Ryan Blacketter, an adjunct professor in the English Department, was fired from his position last week.
According to Blacketter, this is due at least in part to his decision to teach an unpopular essay entitled, “My Dad, the Pornographer” to his advanced fiction writing class.
“A faculty member in the English Department suggested I not teach the essay … One or more students had complained about it,” Blacketter wrote in an email to colleagues and friends with the subject line, “BSU First Amendment Issue.” “The next day the dean emailed me with the news that I was to meet with him and an HR rep, scheduled for the morning before I was going to class with the offending essay in hand.”
While the university is legally prevented from releasing any details pertaining to the hiring or dismissal of personnel, the English Department denies Blacketter’s removal was a matter free speech or censorship.
“This was not about academic freedom,” said Michelle Payne, chair of the English Department. “The reasons for it have to be serious. We don’t make the decision (to remove faculty) lightly.”
There does not appear to be any correlation between this firing and the layoffs that took place last week in the history department.
Other reasons—including the intensity of fiction workshops in Blacketter’s fiction writing classes—may have played a role. In his email, Blacketter described seeing breakdowns from students in his fiction classes, including one woman who left the room crying.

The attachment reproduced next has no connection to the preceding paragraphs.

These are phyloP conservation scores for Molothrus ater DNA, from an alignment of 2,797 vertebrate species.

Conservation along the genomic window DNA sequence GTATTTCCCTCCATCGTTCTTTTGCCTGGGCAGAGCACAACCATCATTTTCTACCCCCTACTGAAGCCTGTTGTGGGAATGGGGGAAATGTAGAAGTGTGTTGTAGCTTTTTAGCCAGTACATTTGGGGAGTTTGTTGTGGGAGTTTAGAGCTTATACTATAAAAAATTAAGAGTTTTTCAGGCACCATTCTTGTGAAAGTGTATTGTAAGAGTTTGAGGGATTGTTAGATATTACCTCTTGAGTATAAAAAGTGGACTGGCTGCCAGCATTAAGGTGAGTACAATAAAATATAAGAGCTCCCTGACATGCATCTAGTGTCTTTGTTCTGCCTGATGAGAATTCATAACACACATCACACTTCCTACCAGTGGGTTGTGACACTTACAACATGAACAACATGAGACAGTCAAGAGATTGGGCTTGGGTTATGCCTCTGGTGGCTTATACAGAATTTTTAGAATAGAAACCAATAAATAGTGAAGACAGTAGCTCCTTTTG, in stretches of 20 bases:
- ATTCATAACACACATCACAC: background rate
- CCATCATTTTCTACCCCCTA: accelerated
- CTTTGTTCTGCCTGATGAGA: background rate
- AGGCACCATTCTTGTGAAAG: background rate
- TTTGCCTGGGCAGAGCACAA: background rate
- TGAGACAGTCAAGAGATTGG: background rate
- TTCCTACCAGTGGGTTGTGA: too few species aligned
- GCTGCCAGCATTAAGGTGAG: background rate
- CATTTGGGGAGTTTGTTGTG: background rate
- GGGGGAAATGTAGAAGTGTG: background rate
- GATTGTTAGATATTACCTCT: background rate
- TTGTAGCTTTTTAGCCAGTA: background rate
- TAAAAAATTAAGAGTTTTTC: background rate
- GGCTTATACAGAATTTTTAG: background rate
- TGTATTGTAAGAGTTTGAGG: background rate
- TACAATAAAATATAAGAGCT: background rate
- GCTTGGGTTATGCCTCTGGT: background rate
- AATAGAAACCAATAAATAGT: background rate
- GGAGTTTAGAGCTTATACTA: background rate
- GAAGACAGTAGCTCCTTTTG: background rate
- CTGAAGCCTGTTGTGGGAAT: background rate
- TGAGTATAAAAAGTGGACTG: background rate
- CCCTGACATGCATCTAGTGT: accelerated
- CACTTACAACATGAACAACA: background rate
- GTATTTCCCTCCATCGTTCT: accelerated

“There are no drama queens like undergrad fiction writers,” Blacketter said. “They said my workshops were too negative, too mean.”
Chelsea Mabbott, an English major currently taking a semester off from school, left Blacketter’s fiction class in the middle of last semester, because of her negative workshop experiences.
“He straight up, to my face, told me that my writing was crap,” Mabbott said. “To have him tell me that, having only one week to write my story, was really demeaning and hurtful.”
Mabbott felt the best thing she could do for her mental health was drop the class. Blacketter’s instruction left her without the inspiration to write instead of building up her technical skills and creative process.
“With so many things in the world that make it hard to be a writer already, we don’t need someone like that,” Mabbott said. “We need someone that is there to teach and help you get better.”
Derek Patterson, English alumni, also took Blacketter’s fiction course last semester. He completed the semester, graduated and noticed marked improvement in his writing.
“Writers seem to have a lot of ego, and Ryan sought to destroy that ego inasmuch as making one’s writing better,” Patterson said. “I can see how some students may take that and misconstrue it in their minds as something negative.”
This workshop experience only strengthened Patterson’s passion for writing and eagerness to improve. He found the in-depth critiques more beneficial than any other workshop in his writing career.
“The biggest enemy of an artist is being told ‘good job,’” Patterson said. “Ryan never told us that directly, but if one read between the lines—the very essence of writing—then one would see that Ryan Blacketter cares.”
As an adjunct professor, Blacketter is considered an at-will employee, meaning he can be removed from his position at any time for any reason. However, the English Department stressed that, in Blacketter’s case, there was a review process before the decision was made. For Payne, who has been the chair for nine years, this is only the second time she’s had to remove a professor mid-semester.
“I think it’s important that everybody knows that when decisions like this are made, they’re very carefully reviewed and we have a pretty extensive process that we go through,” Payne said.